David Jefferson has written several books, mostly with a nautical connection. It was while researching for a WWII book about the Royal Navy’s ‘Little Ships’ that he interviewed a veteran who would discuss his wartime experiences in home waters but would not even talk to his family about his time in the Mediterranean where he was Senior Officer of a flotilla of motor torpedo boats. Eventually he decided that, after fifty years, the record should be put straight, and recounted to the author his dreadful experiences of the Tobruk raid. His story proved to be the spark that led to this fascinating and groundbreaking book.
Tobruk: A Raid Too Far by David Jefferson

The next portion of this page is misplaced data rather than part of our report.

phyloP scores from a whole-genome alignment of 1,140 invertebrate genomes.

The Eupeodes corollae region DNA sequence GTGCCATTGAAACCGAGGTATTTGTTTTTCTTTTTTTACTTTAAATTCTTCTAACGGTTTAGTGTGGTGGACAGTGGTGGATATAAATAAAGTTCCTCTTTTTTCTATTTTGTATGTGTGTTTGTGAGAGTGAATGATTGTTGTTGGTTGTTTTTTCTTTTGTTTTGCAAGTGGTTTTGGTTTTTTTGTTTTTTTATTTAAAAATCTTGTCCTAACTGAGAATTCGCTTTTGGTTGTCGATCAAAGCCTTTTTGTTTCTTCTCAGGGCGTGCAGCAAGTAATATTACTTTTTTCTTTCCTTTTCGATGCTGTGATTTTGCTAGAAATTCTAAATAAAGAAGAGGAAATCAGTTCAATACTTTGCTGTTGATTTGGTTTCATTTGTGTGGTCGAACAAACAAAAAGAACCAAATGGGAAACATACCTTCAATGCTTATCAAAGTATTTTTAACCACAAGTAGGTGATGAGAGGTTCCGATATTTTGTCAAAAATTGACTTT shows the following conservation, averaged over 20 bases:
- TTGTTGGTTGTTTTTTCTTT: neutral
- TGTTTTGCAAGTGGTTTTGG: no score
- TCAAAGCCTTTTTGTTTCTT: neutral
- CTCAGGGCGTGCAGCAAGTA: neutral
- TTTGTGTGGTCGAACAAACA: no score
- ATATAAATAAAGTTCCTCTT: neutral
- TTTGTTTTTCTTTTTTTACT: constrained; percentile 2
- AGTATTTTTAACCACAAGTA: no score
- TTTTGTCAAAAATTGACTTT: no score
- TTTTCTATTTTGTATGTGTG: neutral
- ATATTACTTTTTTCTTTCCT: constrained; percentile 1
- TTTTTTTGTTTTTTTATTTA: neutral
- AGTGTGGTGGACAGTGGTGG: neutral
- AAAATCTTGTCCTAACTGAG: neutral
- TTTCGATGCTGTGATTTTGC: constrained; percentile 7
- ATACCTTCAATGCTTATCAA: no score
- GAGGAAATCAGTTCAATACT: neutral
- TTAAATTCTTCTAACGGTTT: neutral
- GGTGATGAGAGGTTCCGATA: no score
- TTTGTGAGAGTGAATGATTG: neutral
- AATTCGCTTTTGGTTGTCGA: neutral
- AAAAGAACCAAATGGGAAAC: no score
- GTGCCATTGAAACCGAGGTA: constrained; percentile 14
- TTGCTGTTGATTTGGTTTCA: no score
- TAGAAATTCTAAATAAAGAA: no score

The disastrous raid on Tobruk, the ill-fated Operation Agreement, took place in September 1942. The purpose? To cut off Field-Marshal Rommel’s supply line prior to the Battle of El Alamein, which would be crucial in determining the success or failure of the North African campaign.
Operation Agreement involved the army, navy and air force together with the Long Range Desert Group and the Special Interrogation Group, who were fluent German speakers who donned Nazi uniforms to carry out risky missions behind enemy lines.
For many years, little would be known about the Tobruk raid. One survivor, seconded to the Commandos for the raid, was told in no uncertain terms to keep his mouth shut when returning to his unit.
Based on eyewitness accounts and previously unpublished interviews with veterans, Tobruk: A Raid Too Far explores the operation in-depth, highlighting appalling errors of judgement and their tragic consequences, as well as the astonishing trek of survivors across the desert to reach their front lines.